With India’s emphasis on growing its indigenous defense industry, open competitions are drawing promises of co-production.

Emphasizing the ongoing U.S. push to share more technology with India, Raytheon is competing to sell several missile defense systems to its air force and army. That includes offering its Hawk XXI for the army’s ongoing competition for up to 1,500 short-range surface-to-air missiles.

Raytheon’s pitch is to allow India to tailor technology insertions to the missile and share the work, Raytheon officials said during the DefExpo conference in New Delhi.

Different elements of the system can be co-produced or co-developed in India, says Tim Glaeser, Raytheon vice president for integrated air and missile defense. For example, 50% of surveillance radars can be built in India, but launching stations can be built entirely in India.

“If you have an indigenous capability—like [India’s indigenous] Akash [missile]—and you want to integrate the launcher and that effector into this command-and-control system,” Glaeser says, India can ask for that and the adjustments can be co-developed.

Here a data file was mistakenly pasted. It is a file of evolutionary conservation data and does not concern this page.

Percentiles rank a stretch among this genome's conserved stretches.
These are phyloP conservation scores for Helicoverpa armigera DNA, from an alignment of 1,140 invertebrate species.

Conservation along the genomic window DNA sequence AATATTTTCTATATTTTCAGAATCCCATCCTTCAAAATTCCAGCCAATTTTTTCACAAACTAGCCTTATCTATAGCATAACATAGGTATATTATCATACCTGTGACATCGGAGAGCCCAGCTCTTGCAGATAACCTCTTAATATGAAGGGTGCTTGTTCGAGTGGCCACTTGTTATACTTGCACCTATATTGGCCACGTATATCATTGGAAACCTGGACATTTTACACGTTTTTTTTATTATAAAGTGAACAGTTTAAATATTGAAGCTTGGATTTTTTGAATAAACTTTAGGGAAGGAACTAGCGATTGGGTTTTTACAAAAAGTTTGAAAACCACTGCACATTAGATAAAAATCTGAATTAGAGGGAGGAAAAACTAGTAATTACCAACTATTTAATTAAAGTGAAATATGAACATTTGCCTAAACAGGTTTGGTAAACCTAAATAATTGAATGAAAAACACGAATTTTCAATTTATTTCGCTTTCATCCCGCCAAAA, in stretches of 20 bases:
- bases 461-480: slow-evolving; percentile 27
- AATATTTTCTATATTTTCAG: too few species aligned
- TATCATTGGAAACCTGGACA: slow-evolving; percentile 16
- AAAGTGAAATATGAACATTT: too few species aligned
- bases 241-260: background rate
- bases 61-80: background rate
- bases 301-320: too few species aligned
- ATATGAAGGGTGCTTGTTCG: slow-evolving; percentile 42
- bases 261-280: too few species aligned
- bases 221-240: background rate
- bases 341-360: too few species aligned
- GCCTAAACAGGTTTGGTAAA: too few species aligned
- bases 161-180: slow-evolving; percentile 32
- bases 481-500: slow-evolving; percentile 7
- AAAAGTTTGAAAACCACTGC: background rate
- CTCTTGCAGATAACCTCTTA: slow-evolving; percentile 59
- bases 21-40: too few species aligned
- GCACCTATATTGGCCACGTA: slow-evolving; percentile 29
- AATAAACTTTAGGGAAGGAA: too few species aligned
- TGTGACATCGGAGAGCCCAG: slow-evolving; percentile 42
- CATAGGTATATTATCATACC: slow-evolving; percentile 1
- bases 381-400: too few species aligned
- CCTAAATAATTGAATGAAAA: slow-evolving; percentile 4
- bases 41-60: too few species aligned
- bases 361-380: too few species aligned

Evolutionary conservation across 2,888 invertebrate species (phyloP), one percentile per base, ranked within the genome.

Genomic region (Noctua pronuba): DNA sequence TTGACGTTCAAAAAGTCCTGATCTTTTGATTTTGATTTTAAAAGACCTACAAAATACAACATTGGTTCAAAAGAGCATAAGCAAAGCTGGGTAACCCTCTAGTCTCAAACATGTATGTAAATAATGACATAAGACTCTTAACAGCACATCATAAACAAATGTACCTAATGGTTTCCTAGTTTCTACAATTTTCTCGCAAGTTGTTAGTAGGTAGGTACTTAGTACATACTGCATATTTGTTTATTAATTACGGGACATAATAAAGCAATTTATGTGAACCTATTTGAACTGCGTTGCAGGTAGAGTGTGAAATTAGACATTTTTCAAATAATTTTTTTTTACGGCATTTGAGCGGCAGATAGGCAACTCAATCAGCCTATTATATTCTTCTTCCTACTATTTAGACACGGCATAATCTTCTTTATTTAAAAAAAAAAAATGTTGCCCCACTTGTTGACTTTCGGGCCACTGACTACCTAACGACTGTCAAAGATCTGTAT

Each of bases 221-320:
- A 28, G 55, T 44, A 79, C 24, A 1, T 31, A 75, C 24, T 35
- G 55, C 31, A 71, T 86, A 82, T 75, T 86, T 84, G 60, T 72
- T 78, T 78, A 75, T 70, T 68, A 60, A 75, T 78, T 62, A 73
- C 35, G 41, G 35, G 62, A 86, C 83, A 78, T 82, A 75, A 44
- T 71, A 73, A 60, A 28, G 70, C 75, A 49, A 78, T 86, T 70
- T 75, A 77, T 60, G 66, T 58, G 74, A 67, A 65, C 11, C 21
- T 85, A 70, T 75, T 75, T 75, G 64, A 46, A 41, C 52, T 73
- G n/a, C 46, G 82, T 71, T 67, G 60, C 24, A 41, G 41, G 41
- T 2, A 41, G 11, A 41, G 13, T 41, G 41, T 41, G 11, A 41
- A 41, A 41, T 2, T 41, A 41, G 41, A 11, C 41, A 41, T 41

Glaeser met with Avinash Chander, director of India’s Defense Research and Development Organization, and other Indian officials who have invited the company back for a 6-8-hr. technical discussion.

“We are looking forward to coming back, hopefully before the end of March, and [taking] the next steps to move this kind of capability closer to reality for India,” Glaeser says.

But in a conversation with reporters, Chander stresses that the procurement process remains ongoing, specifically with regard to the army’s short-range surface-to-air missile program, for which a request for proposals was issued two years ago.

Raytheon is the offering the Hawk XXI, which can take on aircraft, cruise missiles and short-range ballistic missiles.

Saab was at the conference promoting a co-production arrangement of its own: teaming with India’s Ashok Leyland to provide trucks on which its BAMSE ground-based air defense system is mounted.

An Israeli industry official regards the scramble to offer co-production deals with bemusement, saying his country figured out long ago how to allow India to share work on missile systems without sacrificing trade secrets.